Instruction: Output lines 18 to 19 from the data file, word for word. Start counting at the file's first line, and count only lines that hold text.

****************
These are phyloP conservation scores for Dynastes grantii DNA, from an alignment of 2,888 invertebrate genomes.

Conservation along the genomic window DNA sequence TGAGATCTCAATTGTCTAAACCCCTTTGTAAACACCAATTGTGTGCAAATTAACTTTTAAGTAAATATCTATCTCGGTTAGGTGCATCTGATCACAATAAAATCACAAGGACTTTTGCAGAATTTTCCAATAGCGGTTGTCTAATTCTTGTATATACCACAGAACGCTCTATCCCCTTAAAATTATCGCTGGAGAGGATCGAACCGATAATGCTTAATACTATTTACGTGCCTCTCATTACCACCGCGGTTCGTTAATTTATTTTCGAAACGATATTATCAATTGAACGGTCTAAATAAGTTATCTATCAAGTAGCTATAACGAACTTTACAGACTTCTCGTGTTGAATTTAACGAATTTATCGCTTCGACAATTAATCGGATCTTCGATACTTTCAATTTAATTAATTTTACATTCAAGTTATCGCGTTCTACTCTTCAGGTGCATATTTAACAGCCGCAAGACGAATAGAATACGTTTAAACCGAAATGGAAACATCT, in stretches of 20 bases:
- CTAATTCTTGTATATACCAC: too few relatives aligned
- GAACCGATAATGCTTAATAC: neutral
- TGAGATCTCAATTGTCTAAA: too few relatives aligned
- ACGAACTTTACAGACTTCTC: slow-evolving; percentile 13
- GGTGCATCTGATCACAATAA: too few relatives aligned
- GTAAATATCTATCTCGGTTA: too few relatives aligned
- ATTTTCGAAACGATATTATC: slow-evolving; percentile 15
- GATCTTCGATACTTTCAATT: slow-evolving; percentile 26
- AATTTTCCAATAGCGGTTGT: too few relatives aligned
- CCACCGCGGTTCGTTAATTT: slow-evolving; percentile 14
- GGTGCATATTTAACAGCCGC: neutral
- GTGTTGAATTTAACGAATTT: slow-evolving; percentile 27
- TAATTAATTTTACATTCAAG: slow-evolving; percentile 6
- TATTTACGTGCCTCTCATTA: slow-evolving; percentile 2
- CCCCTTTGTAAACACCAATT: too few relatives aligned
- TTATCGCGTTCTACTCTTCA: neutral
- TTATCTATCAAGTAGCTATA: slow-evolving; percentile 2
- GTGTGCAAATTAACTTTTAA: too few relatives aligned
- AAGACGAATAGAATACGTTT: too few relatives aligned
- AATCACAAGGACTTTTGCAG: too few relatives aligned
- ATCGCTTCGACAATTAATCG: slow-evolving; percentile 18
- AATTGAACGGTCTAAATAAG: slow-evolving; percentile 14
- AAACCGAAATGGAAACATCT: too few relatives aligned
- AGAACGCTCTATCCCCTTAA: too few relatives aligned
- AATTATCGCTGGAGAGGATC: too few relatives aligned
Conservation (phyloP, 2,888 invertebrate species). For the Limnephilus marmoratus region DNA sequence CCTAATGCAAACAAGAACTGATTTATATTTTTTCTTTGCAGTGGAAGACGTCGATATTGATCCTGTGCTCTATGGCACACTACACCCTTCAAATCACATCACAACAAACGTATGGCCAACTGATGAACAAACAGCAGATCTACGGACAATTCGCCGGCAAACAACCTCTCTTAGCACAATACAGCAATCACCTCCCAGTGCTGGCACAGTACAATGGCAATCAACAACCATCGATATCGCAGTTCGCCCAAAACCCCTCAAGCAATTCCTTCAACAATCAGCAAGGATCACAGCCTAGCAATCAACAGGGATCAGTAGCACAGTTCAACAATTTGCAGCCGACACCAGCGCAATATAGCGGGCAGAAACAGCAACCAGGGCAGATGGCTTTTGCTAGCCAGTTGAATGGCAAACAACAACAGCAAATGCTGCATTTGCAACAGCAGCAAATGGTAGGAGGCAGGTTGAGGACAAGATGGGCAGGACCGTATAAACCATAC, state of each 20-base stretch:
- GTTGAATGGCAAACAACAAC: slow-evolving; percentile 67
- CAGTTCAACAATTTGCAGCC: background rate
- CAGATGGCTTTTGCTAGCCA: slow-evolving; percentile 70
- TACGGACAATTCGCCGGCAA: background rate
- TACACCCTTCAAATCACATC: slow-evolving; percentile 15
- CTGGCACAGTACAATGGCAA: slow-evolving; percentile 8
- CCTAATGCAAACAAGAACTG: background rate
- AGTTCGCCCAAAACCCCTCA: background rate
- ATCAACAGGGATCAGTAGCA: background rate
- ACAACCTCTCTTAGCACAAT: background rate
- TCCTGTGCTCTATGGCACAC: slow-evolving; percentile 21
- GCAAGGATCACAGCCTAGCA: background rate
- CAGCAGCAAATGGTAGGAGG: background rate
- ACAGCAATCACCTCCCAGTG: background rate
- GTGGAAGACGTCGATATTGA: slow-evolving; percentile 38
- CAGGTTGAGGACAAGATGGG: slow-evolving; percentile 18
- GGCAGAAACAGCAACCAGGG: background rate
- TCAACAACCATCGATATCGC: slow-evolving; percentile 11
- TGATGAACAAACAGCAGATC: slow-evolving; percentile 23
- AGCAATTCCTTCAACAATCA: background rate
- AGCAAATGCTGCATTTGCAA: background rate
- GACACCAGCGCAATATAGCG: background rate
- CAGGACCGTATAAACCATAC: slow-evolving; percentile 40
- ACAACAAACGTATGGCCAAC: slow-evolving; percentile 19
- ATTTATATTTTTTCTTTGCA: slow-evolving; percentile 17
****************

- TTATCGCGTTCTACTCTTCA: neutral
- TTATCTATCAAGTAGCTATA: slow-evolving; percentile 2